- Duncan Cameron discusses how the G20 is dancing around the problem of corporate tax evasion. The Economist issues a call to action against offshoring. And David Atkins points out what's more likely needed to deal with a global problem which can be exacerbated by just a few defectors:
What is needed are global treaties with negative enforcement mechanisms, including but not limited to potential tariffs and sanctions, for nations that refuse to put rules in place to curb corporate theft and malfeasance. Nations that allow corporations conduct the worst forms of corporate tax evasion and arbitrage should be made pariahs as surely as those who harbor terrorists and violate the most basic human rights. Like most white collar crime, the cause and effect between harm done and suffering received is indirect, so it lacks the same emotional stigma. But the removal of trillions of dollars from the world economy into corporate tax havens that could have gone to education, infrastructure, climate change abatement and poverty alleviation directly damages and even destroys the lives of hundreds of millions of people, just so that a few can live the most opulent lives of any creature on the planet in its entire history.- Laurel Rothman and Andrew Lynk comment on the link between health and poverty in Canada. CBC highlights Canada's place at the bottom of the list of comparable OECD countries when it comes to funding early childhood education. And while I don't fully agree with his concerns about social programs, Jordon Cooper discusses how the difficulty of surviving poverty makes it far more difficult to build a life in the longer term:
The world doesn't currently have such international protocols. But it should. And in time, it will. When it does, our age will have seemed quite barbaric indeed.
A study entitled Some Consequences of Having Too Little was published last year, in which researchers considered how the scarcity of resources changed behaviours. When you have nothing, your focus is on acquiring that basic need, which uses up your good decisions and distracts your brain from its ability to make good decisions in other areas. Those constant survival needs take up a lot of time and energy that should be used in other areas.- In contrast, Andrew Coyne figures all we really need to do in order to claim victory over poverty is move the goalposts - preferably to ground level around the 20-yard line compared to the once-agreed standard of eradicating child poverty altogether.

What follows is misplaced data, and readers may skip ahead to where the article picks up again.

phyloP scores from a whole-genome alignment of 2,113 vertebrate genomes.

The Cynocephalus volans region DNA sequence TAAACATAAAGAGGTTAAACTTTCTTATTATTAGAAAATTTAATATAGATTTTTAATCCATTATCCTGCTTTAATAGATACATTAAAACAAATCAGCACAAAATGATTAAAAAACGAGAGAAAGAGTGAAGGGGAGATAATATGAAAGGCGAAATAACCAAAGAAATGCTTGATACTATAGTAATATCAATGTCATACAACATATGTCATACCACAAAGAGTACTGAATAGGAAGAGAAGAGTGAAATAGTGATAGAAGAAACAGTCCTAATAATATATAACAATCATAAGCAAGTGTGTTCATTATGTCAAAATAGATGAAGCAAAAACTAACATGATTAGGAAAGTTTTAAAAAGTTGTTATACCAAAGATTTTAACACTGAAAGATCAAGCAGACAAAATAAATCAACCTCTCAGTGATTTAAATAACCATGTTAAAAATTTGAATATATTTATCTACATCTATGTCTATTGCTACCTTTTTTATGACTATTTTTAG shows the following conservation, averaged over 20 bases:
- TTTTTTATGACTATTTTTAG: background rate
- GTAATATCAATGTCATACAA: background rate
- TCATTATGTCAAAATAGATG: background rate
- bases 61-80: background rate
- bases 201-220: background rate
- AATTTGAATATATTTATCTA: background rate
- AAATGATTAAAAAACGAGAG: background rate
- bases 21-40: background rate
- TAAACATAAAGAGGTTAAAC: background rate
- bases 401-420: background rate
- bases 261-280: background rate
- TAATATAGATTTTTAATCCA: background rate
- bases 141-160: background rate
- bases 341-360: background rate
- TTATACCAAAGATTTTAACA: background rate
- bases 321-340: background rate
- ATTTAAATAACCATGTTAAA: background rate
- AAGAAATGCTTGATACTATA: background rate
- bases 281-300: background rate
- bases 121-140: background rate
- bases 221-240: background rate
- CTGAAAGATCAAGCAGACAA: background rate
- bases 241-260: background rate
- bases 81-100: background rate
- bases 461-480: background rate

Of course this leads to poor decisions, because our focus is on what we don't have, not on what it needs to get ahead. Our desire to deal with the stress leads to impulsive decisions. The immediate gratification helps in the short term, but causes problems later if rent money is used or if money is borrowed.
A wide-scale study in Britain showed that the longer people were homeless and in shelters, the worse off they were and the less they were able to cope. It's why "housing first" programs are so important. Margins and security allow you to go on to tackle other issues such as employment or health. Those margins are helped by having savings and money, but our social services system now barely keeps people alive. No wonder it is so hard to escape the cycle.
- Mike Hudema discusses the Cons' failures when it comes to rail safety. And Leslie Young reports on Alberta's pitiful enforcement of environmental laws.
- But lest we worry that the Petro Party won't tolerate any accountability at all, we can rest assured that whistleblowers will continue to be subject to severe repercussions.